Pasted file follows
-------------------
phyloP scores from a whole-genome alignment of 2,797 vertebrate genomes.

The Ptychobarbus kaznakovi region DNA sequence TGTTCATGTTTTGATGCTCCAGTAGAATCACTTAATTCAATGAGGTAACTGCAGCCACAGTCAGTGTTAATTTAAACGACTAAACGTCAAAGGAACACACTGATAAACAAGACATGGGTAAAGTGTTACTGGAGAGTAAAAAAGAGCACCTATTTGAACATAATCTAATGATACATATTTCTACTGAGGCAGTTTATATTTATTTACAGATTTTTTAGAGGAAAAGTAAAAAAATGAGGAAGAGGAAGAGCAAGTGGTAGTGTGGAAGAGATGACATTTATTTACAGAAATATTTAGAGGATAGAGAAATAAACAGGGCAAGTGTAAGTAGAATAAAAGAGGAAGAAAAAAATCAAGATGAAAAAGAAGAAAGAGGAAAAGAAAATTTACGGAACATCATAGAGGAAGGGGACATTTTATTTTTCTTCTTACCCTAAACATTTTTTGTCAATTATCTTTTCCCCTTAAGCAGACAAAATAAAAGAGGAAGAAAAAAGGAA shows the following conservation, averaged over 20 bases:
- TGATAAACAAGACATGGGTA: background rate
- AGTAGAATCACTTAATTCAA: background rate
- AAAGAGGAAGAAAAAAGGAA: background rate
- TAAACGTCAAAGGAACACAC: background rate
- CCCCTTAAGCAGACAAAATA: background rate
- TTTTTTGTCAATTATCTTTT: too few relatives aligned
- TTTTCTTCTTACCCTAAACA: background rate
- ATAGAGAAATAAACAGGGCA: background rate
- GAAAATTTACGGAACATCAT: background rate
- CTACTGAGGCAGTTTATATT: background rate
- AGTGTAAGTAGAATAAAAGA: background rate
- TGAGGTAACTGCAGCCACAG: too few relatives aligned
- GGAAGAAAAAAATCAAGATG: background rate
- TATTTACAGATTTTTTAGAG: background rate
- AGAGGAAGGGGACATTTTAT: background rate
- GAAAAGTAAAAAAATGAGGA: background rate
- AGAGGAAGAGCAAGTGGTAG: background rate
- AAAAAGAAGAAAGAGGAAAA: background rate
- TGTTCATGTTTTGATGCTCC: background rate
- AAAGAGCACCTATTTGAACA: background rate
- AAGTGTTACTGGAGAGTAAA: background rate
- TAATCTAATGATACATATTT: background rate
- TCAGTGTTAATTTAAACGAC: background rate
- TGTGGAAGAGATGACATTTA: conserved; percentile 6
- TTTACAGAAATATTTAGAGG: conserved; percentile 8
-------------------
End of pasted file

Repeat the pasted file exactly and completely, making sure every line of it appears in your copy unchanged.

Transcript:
phyloP scores from a whole-genome alignment of 2,797 vertebrate genomes.

The Ptychobarbus kaznakovi region DNA sequence TGTTCATGTTTTGATGCTCCAGTAGAATCACTTAATTCAATGAGGTAACTGCAGCCACAGTCAGTGTTAATTTAAACGACTAAACGTCAAAGGAACACACTGATAAACAAGACATGGGTAAAGTGTTACTGGAGAGTAAAAAAGAGCACCTATTTGAACATAATCTAATGATACATATTTCTACTGAGGCAGTTTATATTTATTTACAGATTTTTTAGAGGAAAAGTAAAAAAATGAGGAAGAGGAAGAGCAAGTGGTAGTGTGGAAGAGATGACATTTATTTACAGAAATATTTAGAGGATAGAGAAATAAACAGGGCAAGTGTAAGTAGAATAAAAGAGGAAGAAAAAAATCAAGATGAAAAAGAAGAAAGAGGAAAAGAAAATTTACGGAACATCATAGAGGAAGGGGACATTTTATTTTTCTTCTTACCCTAAACATTTTTTGTCAATTATCTTTTCCCCTTAAGCAGACAAAATAAAAGAGGAAGAAAAAAGGAA shows the following conservation, averaged over 20 bases:
- TGATAAACAAGACATGGGTA: background rate
- AGTAGAATCACTTAATTCAA: background rate
- AAAGAGGAAGAAAAAAGGAA: background rate
- TAAACGTCAAAGGAACACAC: background rate
- CCCCTTAAGCAGACAAAATA: background rate
- TTTTTTGTCAATTATCTTTT: too few relatives aligned
- TTTTCTTCTTACCCTAAACA: background rate
- ATAGAGAAATAAACAGGGCA: background rate
- GAAAATTTACGGAACATCAT: background rate
- CTACTGAGGCAGTTTATATT: background rate
- AGTGTAAGTAGAATAAAAGA: background rate
- TGAGGTAACTGCAGCCACAG: too few relatives aligned
- GGAAGAAAAAAATCAAGATG: background rate
- TATTTACAGATTTTTTAGAG: background rate
- AGAGGAAGGGGACATTTTAT: background rate
- GAAAAGTAAAAAAATGAGGA: background rate
- AGAGGAAGAGCAAGTGGTAG: background rate
- AAAAAGAAGAAAGAGGAAAA: background rate
- TGTTCATGTTTTGATGCTCC: background rate
- AAAGAGCACCTATTTGAACA: background rate
- AAGTGTTACTGGAGAGTAAA: background rate
- TAATCTAATGATACATATTT: background rate
- TCAGTGTTAATTTAAACGAC: background rate
- TGTGGAAGAGATGACATTTA: conserved; percentile 6
- TTTACAGAAATATTTAGAGG: conserved; percentile 8